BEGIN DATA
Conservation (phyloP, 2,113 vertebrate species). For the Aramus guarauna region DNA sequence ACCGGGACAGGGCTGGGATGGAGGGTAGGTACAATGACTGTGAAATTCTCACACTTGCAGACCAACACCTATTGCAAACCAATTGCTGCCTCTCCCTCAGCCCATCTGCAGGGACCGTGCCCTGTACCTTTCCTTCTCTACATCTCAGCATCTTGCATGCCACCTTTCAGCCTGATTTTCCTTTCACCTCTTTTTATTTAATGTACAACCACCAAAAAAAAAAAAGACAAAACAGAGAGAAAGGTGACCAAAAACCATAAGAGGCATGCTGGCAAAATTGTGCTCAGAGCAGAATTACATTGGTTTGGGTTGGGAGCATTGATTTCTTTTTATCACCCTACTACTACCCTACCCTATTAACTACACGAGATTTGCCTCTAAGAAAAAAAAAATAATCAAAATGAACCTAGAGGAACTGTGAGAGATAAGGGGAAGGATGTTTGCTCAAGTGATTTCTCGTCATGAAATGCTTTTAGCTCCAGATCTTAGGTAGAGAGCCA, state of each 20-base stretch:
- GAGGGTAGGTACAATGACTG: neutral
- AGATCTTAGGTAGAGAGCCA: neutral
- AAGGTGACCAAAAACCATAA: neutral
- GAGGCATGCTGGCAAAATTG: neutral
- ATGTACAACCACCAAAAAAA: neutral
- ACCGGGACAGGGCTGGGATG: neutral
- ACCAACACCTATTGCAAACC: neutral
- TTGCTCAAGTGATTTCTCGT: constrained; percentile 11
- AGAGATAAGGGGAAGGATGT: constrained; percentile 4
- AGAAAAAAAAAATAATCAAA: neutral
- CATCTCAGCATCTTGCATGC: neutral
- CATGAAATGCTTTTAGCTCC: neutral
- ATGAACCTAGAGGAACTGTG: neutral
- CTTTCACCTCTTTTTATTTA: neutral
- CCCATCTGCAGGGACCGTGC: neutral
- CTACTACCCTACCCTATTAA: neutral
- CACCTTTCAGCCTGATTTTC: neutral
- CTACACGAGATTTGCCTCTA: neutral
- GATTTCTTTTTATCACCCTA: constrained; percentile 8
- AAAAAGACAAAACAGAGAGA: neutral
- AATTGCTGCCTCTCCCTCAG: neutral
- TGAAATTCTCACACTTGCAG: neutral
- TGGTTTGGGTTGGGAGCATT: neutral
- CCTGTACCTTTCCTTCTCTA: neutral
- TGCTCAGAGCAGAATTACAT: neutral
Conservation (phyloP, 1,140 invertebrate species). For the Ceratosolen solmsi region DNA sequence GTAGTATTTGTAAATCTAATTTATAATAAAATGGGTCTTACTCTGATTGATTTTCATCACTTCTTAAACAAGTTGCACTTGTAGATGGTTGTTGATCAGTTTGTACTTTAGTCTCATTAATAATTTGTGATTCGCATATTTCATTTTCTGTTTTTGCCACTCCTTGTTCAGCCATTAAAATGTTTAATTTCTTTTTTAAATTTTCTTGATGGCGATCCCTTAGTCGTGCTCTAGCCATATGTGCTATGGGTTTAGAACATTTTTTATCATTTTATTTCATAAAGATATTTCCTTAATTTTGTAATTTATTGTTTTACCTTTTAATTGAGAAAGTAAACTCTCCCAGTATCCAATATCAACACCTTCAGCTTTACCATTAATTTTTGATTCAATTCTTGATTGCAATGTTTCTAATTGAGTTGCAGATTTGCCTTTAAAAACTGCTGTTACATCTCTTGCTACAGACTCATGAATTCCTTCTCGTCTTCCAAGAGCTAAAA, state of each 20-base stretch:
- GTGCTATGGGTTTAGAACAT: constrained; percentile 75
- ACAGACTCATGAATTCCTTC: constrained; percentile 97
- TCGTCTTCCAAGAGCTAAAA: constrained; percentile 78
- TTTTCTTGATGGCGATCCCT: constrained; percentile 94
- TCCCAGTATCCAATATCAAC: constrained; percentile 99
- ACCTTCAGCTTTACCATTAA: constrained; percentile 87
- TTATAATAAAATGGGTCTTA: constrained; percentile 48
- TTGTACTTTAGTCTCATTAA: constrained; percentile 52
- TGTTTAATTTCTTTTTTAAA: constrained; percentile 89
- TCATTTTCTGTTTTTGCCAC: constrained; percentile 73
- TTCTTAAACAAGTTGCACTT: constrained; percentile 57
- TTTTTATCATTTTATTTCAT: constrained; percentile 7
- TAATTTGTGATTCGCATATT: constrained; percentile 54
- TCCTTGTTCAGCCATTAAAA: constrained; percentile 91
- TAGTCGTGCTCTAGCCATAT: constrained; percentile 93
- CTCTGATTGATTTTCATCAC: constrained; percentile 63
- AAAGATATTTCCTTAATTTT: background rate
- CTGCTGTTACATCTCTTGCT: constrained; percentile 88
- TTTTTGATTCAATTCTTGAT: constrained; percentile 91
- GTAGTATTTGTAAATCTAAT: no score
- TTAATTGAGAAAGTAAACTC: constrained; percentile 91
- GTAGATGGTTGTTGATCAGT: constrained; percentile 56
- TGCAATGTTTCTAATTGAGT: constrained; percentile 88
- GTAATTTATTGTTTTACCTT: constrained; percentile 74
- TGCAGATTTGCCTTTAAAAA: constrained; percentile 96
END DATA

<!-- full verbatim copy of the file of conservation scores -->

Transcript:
Conservation (phyloP, 2,113 vertebrate species). For the Aramus guarauna region DNA sequence ACCGGGACAGGGCTGGGATGGAGGGTAGGTACAATGACTGTGAAATTCTCACACTTGCAGACCAACACCTATTGCAAACCAATTGCTGCCTCTCCCTCAGCCCATCTGCAGGGACCGTGCCCTGTACCTTTCCTTCTCTACATCTCAGCATCTTGCATGCCACCTTTCAGCCTGATTTTCCTTTCACCTCTTTTTATTTAATGTACAACCACCAAAAAAAAAAAAGACAAAACAGAGAGAAAGGTGACCAAAAACCATAAGAGGCATGCTGGCAAAATTGTGCTCAGAGCAGAATTACATTGGTTTGGGTTGGGAGCATTGATTTCTTTTTATCACCCTACTACTACCCTACCCTATTAACTACACGAGATTTGCCTCTAAGAAAAAAAAAATAATCAAAATGAACCTAGAGGAACTGTGAGAGATAAGGGGAAGGATGTTTGCTCAAGTGATTTCTCGTCATGAAATGCTTTTAGCTCCAGATCTTAGGTAGAGAGCCA, state of each 20-base stretch:
- GAGGGTAGGTACAATGACTG: neutral
- AGATCTTAGGTAGAGAGCCA: neutral
- AAGGTGACCAAAAACCATAA: neutral
- GAGGCATGCTGGCAAAATTG: neutral
- ATGTACAACCACCAAAAAAA: neutral
- ACCGGGACAGGGCTGGGATG: neutral
- ACCAACACCTATTGCAAACC: neutral
- TTGCTCAAGTGATTTCTCGT: constrained; percentile 11
- AGAGATAAGGGGAAGGATGT: constrained; percentile 4
- AGAAAAAAAAAATAATCAAA: neutral
- CATCTCAGCATCTTGCATGC: neutral
- CATGAAATGCTTTTAGCTCC: neutral
- ATGAACCTAGAGGAACTGTG: neutral
- CTTTCACCTCTTTTTATTTA: neutral
- CCCATCTGCAGGGACCGTGC: neutral
- CTACTACCCTACCCTATTAA: neutral
- CACCTTTCAGCCTGATTTTC: neutral
- CTACACGAGATTTGCCTCTA: neutral
- GATTTCTTTTTATCACCCTA: constrained; percentile 8
- AAAAAGACAAAACAGAGAGA: neutral
- AATTGCTGCCTCTCCCTCAG: neutral
- TGAAATTCTCACACTTGCAG: neutral
- TGGTTTGGGTTGGGAGCATT: neutral
- CCTGTACCTTTCCTTCTCTA: neutral
- TGCTCAGAGCAGAATTACAT: neutral
Conservation (phyloP, 1,140 invertebrate species). For the Ceratosolen solmsi region DNA sequence GTAGTATTTGTAAATCTAATTTATAATAAAATGGGTCTTACTCTGATTGATTTTCATCACTTCTTAAACAAGTTGCACTTGTAGATGGTTGTTGATCAGTTTGTACTTTAGTCTCATTAATAATTTGTGATTCGCATATTTCATTTTCTGTTTTTGCCACTCCTTGTTCAGCCATTAAAATGTTTAATTTCTTTTTTAAATTTTCTTGATGGCGATCCCTTAGTCGTGCTCTAGCCATATGTGCTATGGGTTTAGAACATTTTTTATCATTTTATTTCATAAAGATATTTCCTTAATTTTGTAATTTATTGTTTTACCTTTTAATTGAGAAAGTAAACTCTCCCAGTATCCAATATCAACACCTTCAGCTTTACCATTAATTTTTGATTCAATTCTTGATTGCAATGTTTCTAATTGAGTTGCAGATTTGCCTTTAAAAACTGCTGTTACATCTCTTGCTACAGACTCATGAATTCCTTCTCGTCTTCCAAGAGCTAAAA, state of each 20-base stretch:
- GTGCTATGGGTTTAGAACAT: constrained; percentile 75
- ACAGACTCATGAATTCCTTC: constrained; percentile 97
- TCGTCTTCCAAGAGCTAAAA: constrained; percentile 78
- TTTTCTTGATGGCGATCCCT: constrained; percentile 94
- TCCCAGTATCCAATATCAAC: constrained; percentile 99
- ACCTTCAGCTTTACCATTAA: constrained; percentile 87
- TTATAATAAAATGGGTCTTA: constrained; percentile 48
- TTGTACTTTAGTCTCATTAA: constrained; percentile 52
- TGTTTAATTTCTTTTTTAAA: constrained; percentile 89
- TCATTTTCTGTTTTTGCCAC: constrained; percentile 73
- TTCTTAAACAAGTTGCACTT: constrained; percentile 57
- TTTTTATCATTTTATTTCAT: constrained; percentile 7
- TAATTTGTGATTCGCATATT: constrained; percentile 54
- TCCTTGTTCAGCCATTAAAA: constrained; percentile 91
- TAGTCGTGCTCTAGCCATAT: constrained; percentile 93
- CTCTGATTGATTTTCATCAC: constrained; percentile 63
- AAAGATATTTCCTTAATTTT: background rate
- CTGCTGTTACATCTCTTGCT: constrained; percentile 88
- TTTTTGATTCAATTCTTGAT: constrained; percentile 91
- GTAGTATTTGTAAATCTAAT: no score
- TTAATTGAGAAAGTAAACTC: constrained; percentile 91
- GTAGATGGTTGTTGATCAGT: constrained; percentile 56
- TGCAATGTTTCTAATTGAGT: constrained; percentile 88
- GTAATTTATTGTTTTACCTT: constrained; percentile 74
- TGCAGATTTGCCTTTAAAAA: constrained; percentile 96